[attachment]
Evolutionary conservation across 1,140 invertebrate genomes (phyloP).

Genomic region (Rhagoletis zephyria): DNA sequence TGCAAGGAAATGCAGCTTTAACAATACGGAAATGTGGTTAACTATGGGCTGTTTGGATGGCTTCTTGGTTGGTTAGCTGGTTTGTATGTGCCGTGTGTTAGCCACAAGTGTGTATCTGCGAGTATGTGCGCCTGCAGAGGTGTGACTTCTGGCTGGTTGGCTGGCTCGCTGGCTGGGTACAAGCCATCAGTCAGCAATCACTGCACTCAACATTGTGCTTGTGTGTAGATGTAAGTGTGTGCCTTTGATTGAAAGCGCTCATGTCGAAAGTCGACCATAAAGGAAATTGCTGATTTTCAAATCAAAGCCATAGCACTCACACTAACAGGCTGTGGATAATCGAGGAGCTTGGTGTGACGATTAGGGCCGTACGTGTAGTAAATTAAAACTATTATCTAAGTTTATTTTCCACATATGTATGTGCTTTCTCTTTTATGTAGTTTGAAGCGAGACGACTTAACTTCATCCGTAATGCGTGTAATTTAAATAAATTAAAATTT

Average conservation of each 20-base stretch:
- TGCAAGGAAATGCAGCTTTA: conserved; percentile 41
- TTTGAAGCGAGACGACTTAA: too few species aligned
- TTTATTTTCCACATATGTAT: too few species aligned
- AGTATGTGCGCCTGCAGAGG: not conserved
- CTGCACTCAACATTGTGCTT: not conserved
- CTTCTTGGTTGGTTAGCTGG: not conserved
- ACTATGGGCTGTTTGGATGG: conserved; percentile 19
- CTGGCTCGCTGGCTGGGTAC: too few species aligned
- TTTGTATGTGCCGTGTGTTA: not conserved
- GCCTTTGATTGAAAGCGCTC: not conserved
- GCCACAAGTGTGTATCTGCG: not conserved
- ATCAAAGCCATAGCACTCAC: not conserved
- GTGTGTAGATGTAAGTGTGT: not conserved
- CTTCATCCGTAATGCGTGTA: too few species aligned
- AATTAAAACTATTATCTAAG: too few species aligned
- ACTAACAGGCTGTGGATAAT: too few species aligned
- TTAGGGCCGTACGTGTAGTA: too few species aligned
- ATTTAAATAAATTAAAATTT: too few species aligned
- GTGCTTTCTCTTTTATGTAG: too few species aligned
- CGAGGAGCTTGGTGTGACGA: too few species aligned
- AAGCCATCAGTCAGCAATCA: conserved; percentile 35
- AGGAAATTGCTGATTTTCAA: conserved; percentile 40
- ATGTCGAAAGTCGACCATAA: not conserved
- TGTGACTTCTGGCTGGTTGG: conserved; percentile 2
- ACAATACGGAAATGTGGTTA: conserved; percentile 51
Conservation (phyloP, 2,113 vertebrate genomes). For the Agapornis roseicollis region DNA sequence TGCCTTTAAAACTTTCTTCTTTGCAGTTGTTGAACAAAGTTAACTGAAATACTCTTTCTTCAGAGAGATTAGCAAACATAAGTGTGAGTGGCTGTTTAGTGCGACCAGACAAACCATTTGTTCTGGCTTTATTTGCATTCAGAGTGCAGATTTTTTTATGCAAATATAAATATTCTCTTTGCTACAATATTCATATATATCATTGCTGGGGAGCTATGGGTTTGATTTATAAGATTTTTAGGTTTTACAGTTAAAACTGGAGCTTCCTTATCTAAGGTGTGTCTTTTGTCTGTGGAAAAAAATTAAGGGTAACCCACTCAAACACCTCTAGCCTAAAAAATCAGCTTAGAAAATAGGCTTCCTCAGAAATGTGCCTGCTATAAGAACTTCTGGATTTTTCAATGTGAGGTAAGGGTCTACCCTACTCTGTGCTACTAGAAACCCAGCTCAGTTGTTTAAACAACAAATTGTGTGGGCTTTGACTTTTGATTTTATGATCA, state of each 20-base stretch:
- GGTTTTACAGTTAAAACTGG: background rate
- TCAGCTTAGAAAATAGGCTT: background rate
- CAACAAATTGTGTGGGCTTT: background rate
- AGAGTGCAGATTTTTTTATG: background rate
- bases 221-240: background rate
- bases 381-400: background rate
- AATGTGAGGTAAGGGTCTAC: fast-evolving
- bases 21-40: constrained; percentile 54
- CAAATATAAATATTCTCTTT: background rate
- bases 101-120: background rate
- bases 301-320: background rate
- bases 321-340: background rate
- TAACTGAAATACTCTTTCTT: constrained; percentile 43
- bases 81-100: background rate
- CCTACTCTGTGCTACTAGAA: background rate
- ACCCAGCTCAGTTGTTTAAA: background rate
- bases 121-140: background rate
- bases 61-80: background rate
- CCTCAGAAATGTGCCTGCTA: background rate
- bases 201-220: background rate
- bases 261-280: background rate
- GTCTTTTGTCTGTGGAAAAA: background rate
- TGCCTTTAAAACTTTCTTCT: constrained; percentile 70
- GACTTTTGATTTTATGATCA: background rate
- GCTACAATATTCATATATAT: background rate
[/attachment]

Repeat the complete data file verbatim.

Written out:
Evolutionary conservation across 1,140 invertebrate genomes (phyloP).

Genomic region (Rhagoletis zephyria): DNA sequence TGCAAGGAAATGCAGCTTTAACAATACGGAAATGTGGTTAACTATGGGCTGTTTGGATGGCTTCTTGGTTGGTTAGCTGGTTTGTATGTGCCGTGTGTTAGCCACAAGTGTGTATCTGCGAGTATGTGCGCCTGCAGAGGTGTGACTTCTGGCTGGTTGGCTGGCTCGCTGGCTGGGTACAAGCCATCAGTCAGCAATCACTGCACTCAACATTGTGCTTGTGTGTAGATGTAAGTGTGTGCCTTTGATTGAAAGCGCTCATGTCGAAAGTCGACCATAAAGGAAATTGCTGATTTTCAAATCAAAGCCATAGCACTCACACTAACAGGCTGTGGATAATCGAGGAGCTTGGTGTGACGATTAGGGCCGTACGTGTAGTAAATTAAAACTATTATCTAAGTTTATTTTCCACATATGTATGTGCTTTCTCTTTTATGTAGTTTGAAGCGAGACGACTTAACTTCATCCGTAATGCGTGTAATTTAAATAAATTAAAATTT

Average conservation of each 20-base stretch:
- TGCAAGGAAATGCAGCTTTA: conserved; percentile 41
- TTTGAAGCGAGACGACTTAA: too few species aligned
- TTTATTTTCCACATATGTAT: too few species aligned
- AGTATGTGCGCCTGCAGAGG: not conserved
- CTGCACTCAACATTGTGCTT: not conserved
- CTTCTTGGTTGGTTAGCTGG: not conserved
- ACTATGGGCTGTTTGGATGG: conserved; percentile 19
- CTGGCTCGCTGGCTGGGTAC: too few species aligned
- TTTGTATGTGCCGTGTGTTA: not conserved
- GCCTTTGATTGAAAGCGCTC: not conserved
- GCCACAAGTGTGTATCTGCG: not conserved
- ATCAAAGCCATAGCACTCAC: not conserved
- GTGTGTAGATGTAAGTGTGT: not conserved
- CTTCATCCGTAATGCGTGTA: too few species aligned
- AATTAAAACTATTATCTAAG: too few species aligned
- ACTAACAGGCTGTGGATAAT: too few species aligned
- TTAGGGCCGTACGTGTAGTA: too few species aligned
- ATTTAAATAAATTAAAATTT: too few species aligned
- GTGCTTTCTCTTTTATGTAG: too few species aligned
- CGAGGAGCTTGGTGTGACGA: too few species aligned
- AAGCCATCAGTCAGCAATCA: conserved; percentile 35
- AGGAAATTGCTGATTTTCAA: conserved; percentile 40
- ATGTCGAAAGTCGACCATAA: not conserved
- TGTGACTTCTGGCTGGTTGG: conserved; percentile 2
- ACAATACGGAAATGTGGTTA: conserved; percentile 51
Conservation (phyloP, 2,113 vertebrate genomes). For the Agapornis roseicollis region DNA sequence TGCCTTTAAAACTTTCTTCTTTGCAGTTGTTGAACAAAGTTAACTGAAATACTCTTTCTTCAGAGAGATTAGCAAACATAAGTGTGAGTGGCTGTTTAGTGCGACCAGACAAACCATTTGTTCTGGCTTTATTTGCATTCAGAGTGCAGATTTTTTTATGCAAATATAAATATTCTCTTTGCTACAATATTCATATATATCATTGCTGGGGAGCTATGGGTTTGATTTATAAGATTTTTAGGTTTTACAGTTAAAACTGGAGCTTCCTTATCTAAGGTGTGTCTTTTGTCTGTGGAAAAAAATTAAGGGTAACCCACTCAAACACCTCTAGCCTAAAAAATCAGCTTAGAAAATAGGCTTCCTCAGAAATGTGCCTGCTATAAGAACTTCTGGATTTTTCAATGTGAGGTAAGGGTCTACCCTACTCTGTGCTACTAGAAACCCAGCTCAGTTGTTTAAACAACAAATTGTGTGGGCTTTGACTTTTGATTTTATGATCA, state of each 20-base stretch:
- GGTTTTACAGTTAAAACTGG: background rate
- TCAGCTTAGAAAATAGGCTT: background rate
- CAACAAATTGTGTGGGCTTT: background rate
- AGAGTGCAGATTTTTTTATG: background rate
- bases 221-240: background rate
- bases 381-400: background rate
- AATGTGAGGTAAGGGTCTAC: fast-evolving
- bases 21-40: constrained; percentile 54
- CAAATATAAATATTCTCTTT: background rate
- bases 101-120: background rate
- bases 301-320: background rate
- bases 321-340: background rate
- TAACTGAAATACTCTTTCTT: constrained; percentile 43
- bases 81-100: background rate
- CCTACTCTGTGCTACTAGAA: background rate
- ACCCAGCTCAGTTGTTTAAA: background rate
- bases 121-140: background rate
- bases 61-80: background rate
- CCTCAGAAATGTGCCTGCTA: background rate
- bases 201-220: background rate
- bases 261-280: background rate
- GTCTTTTGTCTGTGGAAAAA: background rate
- TGCCTTTAAAACTTTCTTCT: constrained; percentile 70
- GACTTTTGATTTTATGATCA: background rate
- GCTACAATATTCATATATAT: background rate